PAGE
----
Math is (unfortunately) commonly known as a boy thing. With only one wonderful girl in my house (she has 3 brothers), I have vowed to make math a "princess thing." One activity I made especially for my princess are these wonderful Princess Subitizing Cards. Subitizing is basically the ability to instantly recognize how many in a set without having to count. (For a little more detail about subitizing and some great apps, check out the post Subitizing - A quick way to develop number sense.) The subitizing cards I made can be used in a variety of ways, but here is my princess playing against me with her favorite game, Combat:
Use the cards like flash cards by flashing a card for a few seconds and then put the card down so the kids cannot see it anymore. At first you may need to leave the card
visible for longer to allow children to count. But remember, the goal is to get children to tell how many without counting. So start doing it faster and encouraging them
to visualize what was flashed after you hide the card.
Can you find it?
Grab two cards that show each number 1-10 (since there is only one card for the 1 and 2 you need to include the ten frame card for 1 and 2 or print an extra of that page
so that you have a couple 1 and 2 cards). Place the cards face down randomly in a 4x5 array. For each child’s turn they flip over two cards. If the cards show the same
amount they get to keep those two cards. If not, they flip the cards back over and the next child gets a turn.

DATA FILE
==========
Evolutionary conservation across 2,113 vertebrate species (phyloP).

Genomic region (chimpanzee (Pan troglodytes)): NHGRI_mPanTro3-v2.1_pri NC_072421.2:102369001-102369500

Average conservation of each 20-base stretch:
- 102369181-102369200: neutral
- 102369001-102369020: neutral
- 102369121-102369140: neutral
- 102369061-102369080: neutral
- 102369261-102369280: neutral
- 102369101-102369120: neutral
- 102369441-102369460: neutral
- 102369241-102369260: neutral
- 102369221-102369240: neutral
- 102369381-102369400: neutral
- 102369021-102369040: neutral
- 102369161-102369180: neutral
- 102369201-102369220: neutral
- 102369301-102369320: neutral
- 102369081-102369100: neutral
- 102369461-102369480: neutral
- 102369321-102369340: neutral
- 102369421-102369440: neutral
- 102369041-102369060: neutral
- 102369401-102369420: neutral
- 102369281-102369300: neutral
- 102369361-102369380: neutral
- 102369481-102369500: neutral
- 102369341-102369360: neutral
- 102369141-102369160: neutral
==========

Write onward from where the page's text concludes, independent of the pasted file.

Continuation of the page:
Which is More?
Flip over two cards and then ask, “Which card has more?” Once children get better at subitizing you can flash two cards for a few seconds and then hide them before
you ask “Which card had more?”
Which is Less?
Flip over two cards and then ask, “Which card has less/fewer?” Once children get better at subitizing you can flash two cards for a few seconds and then hide them
before you ask “Which card had less/fewer?”
Which of these is not like the other?
Lay out three cards (two of which have the same amount) and ask the children to find the card that does not have the same amount as the other two.
Flash a card and then have the children recreate the amount. You can have them draw it, use a stamp to stamp the pattern, or even show how many by placing objects in
an empty ten frame.
Make it More/Less
Like the “make it” activity, but instead of making the same amount that you flashed tell them to “Make it More than the amount on my card” or “Make it Less than the
amount on my card.”
Two children take the entire deck of subitizing cards and deal them out face down between the two of them, so that each child has an equal amount in a pile. At the same
time, each child flips over their top card. The child with the larger amount on their card gets to take both cards. If they flip over cards with the same amount, they each
flip over another card to see who has the larger amount and then that player would take all the cards flipped over. Play continues until one player gets all the cards.
Played like Combat (above) but instead of flipping over only one card, each player flips over two cards and then adds the amount on the two cards. The child with the
larger total on their cards gets to take all four cards. If they flip over cards that total the same amount, they each flip over another two cards to see who has the larger
total and then that player would take all the cards flipped over. Play continues until one player gets all the cards.